Offline mapping provides a way to collect data in the field without an internet connection.  In this post we look at how an app is being used to collect dragonfly observations in Vanuatu.

Tramea transmarina – image courtesy of Milen Marinov

Several years back, Milen Marinov was working on his masters degree here.  He’s an expert on Odonata species (dragonflies) and as part of that research developed some maps of potential habitat for a number of species across New Zealand – you can find the map here.

Ah, now that brings back some memories – this was the very first webmap that we offered out to the world back in 2009.  Milen is still very much involved with dragonflies and we are currently at work creating a database of dragonfly observations across the Pacific.  He’s already collected a dizzying number of observations from literature but dragonflies have also transported him to some very exotic places (well, airplanes have).  This week he’s scheduled to go to Vanuatu to continue collecting data, so it seemed like a good time to “leverage” (as they so like to say in the GIS industry) the data and the capabilities of mapping.  But his trip poses some interesting challenges.

We’ve already got a webmap set up to share data between us – which is here:

This map is good for displaying that data so has been a useful resource for us working in two different places (he’s Auckland based).  But accessing this map depends on an internet connection, and most of the places where Milen’s planning on going will have neither WiFi nor a 3/4G connection.  So what to do?  Record coordinates with a GPS and map them later?  Or capture them as waypoints?  Annotate a map and digistise them later?  Well wouldn’t it be nice if he could collect his data in the field using a handheld device and then automatically have those data updated when he can get a connection later?  Say no more, say no more – all sorted, gov.  We’ve got just the app to make this work.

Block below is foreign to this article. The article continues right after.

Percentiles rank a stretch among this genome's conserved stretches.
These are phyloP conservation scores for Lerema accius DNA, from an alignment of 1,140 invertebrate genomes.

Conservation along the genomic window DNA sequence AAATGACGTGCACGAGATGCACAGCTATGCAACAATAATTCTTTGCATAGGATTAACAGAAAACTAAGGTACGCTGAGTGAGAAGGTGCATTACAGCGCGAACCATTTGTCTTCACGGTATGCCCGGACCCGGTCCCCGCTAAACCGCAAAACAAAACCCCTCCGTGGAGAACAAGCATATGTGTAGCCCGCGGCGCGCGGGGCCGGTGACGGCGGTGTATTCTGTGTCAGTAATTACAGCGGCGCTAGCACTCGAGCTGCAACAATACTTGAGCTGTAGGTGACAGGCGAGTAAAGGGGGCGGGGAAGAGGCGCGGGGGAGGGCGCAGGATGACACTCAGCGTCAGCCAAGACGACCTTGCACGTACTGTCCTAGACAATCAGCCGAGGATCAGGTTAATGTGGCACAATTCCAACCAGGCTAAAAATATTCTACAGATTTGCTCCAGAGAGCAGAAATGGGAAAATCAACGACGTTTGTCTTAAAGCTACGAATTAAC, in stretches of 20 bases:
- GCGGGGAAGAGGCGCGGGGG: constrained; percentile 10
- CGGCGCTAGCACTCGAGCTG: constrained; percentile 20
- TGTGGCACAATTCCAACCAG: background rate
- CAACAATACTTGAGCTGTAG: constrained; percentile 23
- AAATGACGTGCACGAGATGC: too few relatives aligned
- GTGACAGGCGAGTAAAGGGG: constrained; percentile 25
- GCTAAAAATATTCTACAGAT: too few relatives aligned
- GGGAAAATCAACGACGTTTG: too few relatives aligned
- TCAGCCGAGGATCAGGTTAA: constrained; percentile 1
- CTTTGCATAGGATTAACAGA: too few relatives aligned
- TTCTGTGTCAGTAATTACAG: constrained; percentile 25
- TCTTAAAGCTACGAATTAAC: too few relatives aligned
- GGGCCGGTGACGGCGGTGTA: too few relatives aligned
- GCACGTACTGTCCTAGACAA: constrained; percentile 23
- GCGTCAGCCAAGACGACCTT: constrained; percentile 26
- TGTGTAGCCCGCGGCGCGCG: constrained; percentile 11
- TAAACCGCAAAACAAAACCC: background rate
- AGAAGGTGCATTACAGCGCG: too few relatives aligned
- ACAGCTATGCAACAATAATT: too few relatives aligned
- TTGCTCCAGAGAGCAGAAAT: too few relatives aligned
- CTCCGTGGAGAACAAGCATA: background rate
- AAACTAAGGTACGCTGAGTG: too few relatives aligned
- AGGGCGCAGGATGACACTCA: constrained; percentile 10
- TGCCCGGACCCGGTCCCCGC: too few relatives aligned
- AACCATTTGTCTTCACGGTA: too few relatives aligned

There were several steps in making this happen.  First, the existing point layer of observations was copied over to our GIS server (to our enterprise geodatabase to be exact).  Once in place there, the layer was translated into a map service so it could be used in a webmap.  When started, this service had some extra capabilities enabled, namely feature access.  The biggest difference between a map service with and without feature access is that a plain old map service delivers up and image of the data (as a JPG or PNG), not the actual data.  With a feature service, it’s like a portal has been opened up and someone on the web out there can have direct access to these data.  This means that the features can be added (or deleted) from this layer without even having ArcMap open, let alone installed.

So once the feature service is out there, it can be added to a new webmap –

Notice the Edit button – with this map data and attributes can be added, edited and deleted with any changes saved back to our server, so there is one source of truth for this layer.  Milen could use this straightaway for adding new observations – but this one absolutely requires an internet connection.  Instead, we’re going with an app that will work on a range of devices: ArcGIS Collector.  With this app and some judicious configurating, Milen can download the data and a basemap and use the device’s onboard GPS for locations.  He can create new data points and select from a preset list of species (which reduces the chances of typos and errors) as well as upload photos as attachments, all without an internet connection.  In the screenshot below you can see the map as it looks on the phone:

When he wants to record an observation he just presses the “+” and the next screen allows him to select the species from a list.  In the image below you can see some of those preset species – he can scroll up and down in this list to find the right one out of 31:

Then he can touch the screen where he wants to place the point or use the position from the GPS.  He can also snap a picture with the phone and attach it to that point.

Once back in range of an internet connection, he can sync up his collected points with the main data layer – no muss, no fuss.

The beauty of this should be pretty apparent, I hope.  Many people now have smartphones or tablets that they regularly take out in the field.  With this app (and the right data, of course), that device becomes a spatially enabled data logger (not quite a tricorder yet, but we’re getting there).  You can just hear that guy on the bus now, as he shares his conversation with everyone else, “No, really.  I’m mapping right now…!”

We’ll keep you posted on how Milen gets on in Vanuatu.  Even as we speak, Cyclone Donna is bearing down on northern Vanuatu, so we hope he doesn’t encounter any problems.  Since he no longer needs a spatial guy, maybe he’ll let me carry his bags…or dragonfly net (or brolly).

(Special thanks go to Ewan Dickie from Eagle Technology who helped us sort out some technical issues.  Ewan graduated from Lincoln last year and is now hard a work in the geospatial industry.)